Note: This article is courtesy of Iris.xyz
By Bill Acheson
Remember the phrase “lower for longer” that the market used to use to describe the outlook for US interest rates? In a post-Brexit world, “lower forever” seems more appropriate. The continued, and possible permanent, low interest rate environment worldwide holds significant consequences for investors. And also for investment advisors who want to avoid a “Clexit,” that is, a client exit.
Interest Rate Policies and Low Interest Rates
How did we get here? The answer that many people will give to this question is monetary policy – meaning that central banks around the world, through their interest rate policies, are responsible for low interest rates. While this is accurate on the surface, the reasons central banks need to lower interest rates in the first place reveal the true answers:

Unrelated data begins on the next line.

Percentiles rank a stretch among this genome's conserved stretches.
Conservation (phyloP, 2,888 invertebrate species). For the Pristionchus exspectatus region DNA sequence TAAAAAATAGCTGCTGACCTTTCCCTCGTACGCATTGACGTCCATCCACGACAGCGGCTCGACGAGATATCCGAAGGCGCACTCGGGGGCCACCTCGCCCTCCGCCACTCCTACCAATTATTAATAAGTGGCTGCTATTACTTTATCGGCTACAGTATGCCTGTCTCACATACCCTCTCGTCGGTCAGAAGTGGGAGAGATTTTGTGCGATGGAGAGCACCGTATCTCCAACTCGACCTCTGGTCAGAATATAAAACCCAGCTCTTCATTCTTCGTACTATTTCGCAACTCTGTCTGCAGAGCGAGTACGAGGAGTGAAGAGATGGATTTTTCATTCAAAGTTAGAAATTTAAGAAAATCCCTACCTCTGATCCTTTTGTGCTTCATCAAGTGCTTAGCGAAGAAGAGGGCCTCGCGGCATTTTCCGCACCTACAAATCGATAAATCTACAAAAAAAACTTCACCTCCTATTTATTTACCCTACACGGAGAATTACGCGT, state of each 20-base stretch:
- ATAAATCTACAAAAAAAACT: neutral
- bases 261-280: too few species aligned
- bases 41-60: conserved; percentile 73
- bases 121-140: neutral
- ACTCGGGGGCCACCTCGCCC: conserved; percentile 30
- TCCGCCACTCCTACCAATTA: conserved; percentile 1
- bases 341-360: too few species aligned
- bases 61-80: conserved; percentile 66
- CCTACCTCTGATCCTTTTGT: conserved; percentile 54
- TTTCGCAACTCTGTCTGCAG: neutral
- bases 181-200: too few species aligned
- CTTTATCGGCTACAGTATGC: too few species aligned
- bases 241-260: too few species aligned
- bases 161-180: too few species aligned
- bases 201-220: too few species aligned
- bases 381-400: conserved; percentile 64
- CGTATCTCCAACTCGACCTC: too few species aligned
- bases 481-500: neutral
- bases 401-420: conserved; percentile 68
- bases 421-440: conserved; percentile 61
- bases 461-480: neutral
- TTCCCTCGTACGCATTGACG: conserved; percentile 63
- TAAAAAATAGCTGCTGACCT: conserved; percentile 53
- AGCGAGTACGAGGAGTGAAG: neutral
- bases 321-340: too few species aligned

1) The Great Recession. The great recession is the single largest contributor to continued low interest rates, although by no means the only factor. The collapse in credit associated with the great recession destroyed all kinds of growth: asset prices (think real estate), economic output (think company earnings) and, of course, employment. These outcomes are all very deflationary, and the monetary policy response to deflation is to lower interest rates to stimulate credit and economic growth. Central banks around the world – including the United States – are still fighting deflationary forces unleashed by the great recession.